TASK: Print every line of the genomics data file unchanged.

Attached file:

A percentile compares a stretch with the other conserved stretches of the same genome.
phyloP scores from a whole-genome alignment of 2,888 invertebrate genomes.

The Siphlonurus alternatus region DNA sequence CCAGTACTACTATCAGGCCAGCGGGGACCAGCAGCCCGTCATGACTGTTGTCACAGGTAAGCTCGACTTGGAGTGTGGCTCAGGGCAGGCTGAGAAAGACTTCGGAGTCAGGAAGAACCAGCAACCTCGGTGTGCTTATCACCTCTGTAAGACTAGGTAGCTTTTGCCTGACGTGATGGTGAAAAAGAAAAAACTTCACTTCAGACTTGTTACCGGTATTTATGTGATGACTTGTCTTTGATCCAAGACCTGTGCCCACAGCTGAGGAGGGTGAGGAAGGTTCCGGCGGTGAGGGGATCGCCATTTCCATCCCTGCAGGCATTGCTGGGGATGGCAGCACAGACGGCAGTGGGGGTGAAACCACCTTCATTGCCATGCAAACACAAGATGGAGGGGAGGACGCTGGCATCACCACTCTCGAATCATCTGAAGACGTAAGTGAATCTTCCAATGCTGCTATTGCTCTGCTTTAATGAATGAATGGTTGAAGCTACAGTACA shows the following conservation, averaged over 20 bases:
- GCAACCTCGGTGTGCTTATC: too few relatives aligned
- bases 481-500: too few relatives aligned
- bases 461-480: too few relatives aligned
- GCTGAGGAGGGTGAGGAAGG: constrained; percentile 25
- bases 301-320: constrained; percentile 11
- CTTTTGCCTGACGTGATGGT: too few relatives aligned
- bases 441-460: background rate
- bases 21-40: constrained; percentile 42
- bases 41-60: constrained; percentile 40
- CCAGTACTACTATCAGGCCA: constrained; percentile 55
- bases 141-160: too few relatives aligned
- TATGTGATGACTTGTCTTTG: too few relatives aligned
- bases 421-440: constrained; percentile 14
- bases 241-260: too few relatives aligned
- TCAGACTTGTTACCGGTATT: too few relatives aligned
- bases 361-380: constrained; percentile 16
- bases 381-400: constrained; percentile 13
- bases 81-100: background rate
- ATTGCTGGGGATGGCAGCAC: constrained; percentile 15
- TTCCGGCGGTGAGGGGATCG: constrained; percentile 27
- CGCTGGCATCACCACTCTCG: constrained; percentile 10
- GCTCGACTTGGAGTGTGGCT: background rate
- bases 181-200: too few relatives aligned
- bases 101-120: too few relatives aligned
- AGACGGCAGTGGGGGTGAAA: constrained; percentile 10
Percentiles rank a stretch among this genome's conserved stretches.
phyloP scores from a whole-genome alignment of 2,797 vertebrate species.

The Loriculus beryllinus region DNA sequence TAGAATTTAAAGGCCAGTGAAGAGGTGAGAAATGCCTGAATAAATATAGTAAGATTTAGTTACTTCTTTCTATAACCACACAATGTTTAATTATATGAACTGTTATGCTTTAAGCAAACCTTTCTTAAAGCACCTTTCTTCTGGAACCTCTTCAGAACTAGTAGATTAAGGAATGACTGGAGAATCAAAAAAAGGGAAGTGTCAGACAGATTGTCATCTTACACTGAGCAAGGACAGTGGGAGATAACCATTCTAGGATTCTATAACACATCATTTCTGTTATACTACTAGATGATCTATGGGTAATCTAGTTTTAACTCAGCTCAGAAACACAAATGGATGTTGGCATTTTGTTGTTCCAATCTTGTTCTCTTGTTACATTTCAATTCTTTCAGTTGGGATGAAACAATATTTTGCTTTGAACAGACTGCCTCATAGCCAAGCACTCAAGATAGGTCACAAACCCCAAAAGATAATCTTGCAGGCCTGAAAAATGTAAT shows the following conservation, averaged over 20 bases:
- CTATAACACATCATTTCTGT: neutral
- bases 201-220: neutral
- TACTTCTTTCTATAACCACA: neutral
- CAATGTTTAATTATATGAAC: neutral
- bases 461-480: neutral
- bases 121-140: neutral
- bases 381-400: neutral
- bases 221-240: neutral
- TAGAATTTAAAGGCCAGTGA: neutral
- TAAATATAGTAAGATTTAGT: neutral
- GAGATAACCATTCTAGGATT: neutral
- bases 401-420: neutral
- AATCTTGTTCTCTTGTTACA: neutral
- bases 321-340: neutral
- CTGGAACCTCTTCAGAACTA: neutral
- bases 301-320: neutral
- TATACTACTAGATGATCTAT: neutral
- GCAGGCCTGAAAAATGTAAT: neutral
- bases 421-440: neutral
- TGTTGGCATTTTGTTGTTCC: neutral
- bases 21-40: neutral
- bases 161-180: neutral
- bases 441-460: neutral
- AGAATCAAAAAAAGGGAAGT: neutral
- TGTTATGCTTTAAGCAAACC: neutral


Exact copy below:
A percentile compares a stretch with the other conserved stretches of the same genome.
phyloP scores from a whole-genome alignment of 2,888 invertebrate genomes.

The Siphlonurus alternatus region DNA sequence CCAGTACTACTATCAGGCCAGCGGGGACCAGCAGCCCGTCATGACTGTTGTCACAGGTAAGCTCGACTTGGAGTGTGGCTCAGGGCAGGCTGAGAAAGACTTCGGAGTCAGGAAGAACCAGCAACCTCGGTGTGCTTATCACCTCTGTAAGACTAGGTAGCTTTTGCCTGACGTGATGGTGAAAAAGAAAAAACTTCACTTCAGACTTGTTACCGGTATTTATGTGATGACTTGTCTTTGATCCAAGACCTGTGCCCACAGCTGAGGAGGGTGAGGAAGGTTCCGGCGGTGAGGGGATCGCCATTTCCATCCCTGCAGGCATTGCTGGGGATGGCAGCACAGACGGCAGTGGGGGTGAAACCACCTTCATTGCCATGCAAACACAAGATGGAGGGGAGGACGCTGGCATCACCACTCTCGAATCATCTGAAGACGTAAGTGAATCTTCCAATGCTGCTATTGCTCTGCTTTAATGAATGAATGGTTGAAGCTACAGTACA shows the following conservation, averaged over 20 bases:
- GCAACCTCGGTGTGCTTATC: too few relatives aligned
- bases 481-500: too few relatives aligned
- bases 461-480: too few relatives aligned
- GCTGAGGAGGGTGAGGAAGG: constrained; percentile 25
- bases 301-320: constrained; percentile 11
- CTTTTGCCTGACGTGATGGT: too few relatives aligned
- bases 441-460: background rate
- bases 21-40: constrained; percentile 42
- bases 41-60: constrained; percentile 40
- CCAGTACTACTATCAGGCCA: constrained; percentile 55
- bases 141-160: too few relatives aligned
- TATGTGATGACTTGTCTTTG: too few relatives aligned
- bases 421-440: constrained; percentile 14
- bases 241-260: too few relatives aligned
- TCAGACTTGTTACCGGTATT: too few relatives aligned
- bases 361-380: constrained; percentile 16
- bases 381-400: constrained; percentile 13
- bases 81-100: background rate
- ATTGCTGGGGATGGCAGCAC: constrained; percentile 15
- TTCCGGCGGTGAGGGGATCG: constrained; percentile 27
- CGCTGGCATCACCACTCTCG: constrained; percentile 10
- GCTCGACTTGGAGTGTGGCT: background rate
- bases 181-200: too few relatives aligned
- bases 101-120: too few relatives aligned
- AGACGGCAGTGGGGGTGAAA: constrained; percentile 10
Percentiles rank a stretch among this genome's conserved stretches.
phyloP scores from a whole-genome alignment of 2,797 vertebrate species.

The Loriculus beryllinus region DNA sequence TAGAATTTAAAGGCCAGTGAAGAGGTGAGAAATGCCTGAATAAATATAGTAAGATTTAGTTACTTCTTTCTATAACCACACAATGTTTAATTATATGAACTGTTATGCTTTAAGCAAACCTTTCTTAAAGCACCTTTCTTCTGGAACCTCTTCAGAACTAGTAGATTAAGGAATGACTGGAGAATCAAAAAAAGGGAAGTGTCAGACAGATTGTCATCTTACACTGAGCAAGGACAGTGGGAGATAACCATTCTAGGATTCTATAACACATCATTTCTGTTATACTACTAGATGATCTATGGGTAATCTAGTTTTAACTCAGCTCAGAAACACAAATGGATGTTGGCATTTTGTTGTTCCAATCTTGTTCTCTTGTTACATTTCAATTCTTTCAGTTGGGATGAAACAATATTTTGCTTTGAACAGACTGCCTCATAGCCAAGCACTCAAGATAGGTCACAAACCCCAAAAGATAATCTTGCAGGCCTGAAAAATGTAAT shows the following conservation, averaged over 20 bases:
- CTATAACACATCATTTCTGT: neutral
- bases 201-220: neutral
- TACTTCTTTCTATAACCACA: neutral
- CAATGTTTAATTATATGAAC: neutral
- bases 461-480: neutral
- bases 121-140: neutral
- bases 381-400: neutral
- bases 221-240: neutral
- TAGAATTTAAAGGCCAGTGA: neutral
- TAAATATAGTAAGATTTAGT: neutral
- GAGATAACCATTCTAGGATT: neutral
- bases 401-420: neutral
- AATCTTGTTCTCTTGTTACA: neutral
- bases 321-340: neutral
- CTGGAACCTCTTCAGAACTA: neutral
- bases 301-320: neutral
- TATACTACTAGATGATCTAT: neutral
- GCAGGCCTGAAAAATGTAAT: neutral
- bases 421-440: neutral
- TGTTGGCATTTTGTTGTTCC: neutral
- bases 21-40: neutral
- bases 161-180: neutral
- bases 441-460: neutral
- AGAATCAAAAAAAGGGAAGT: neutral
- TGTTATGCTTTAAGCAAACC: neutral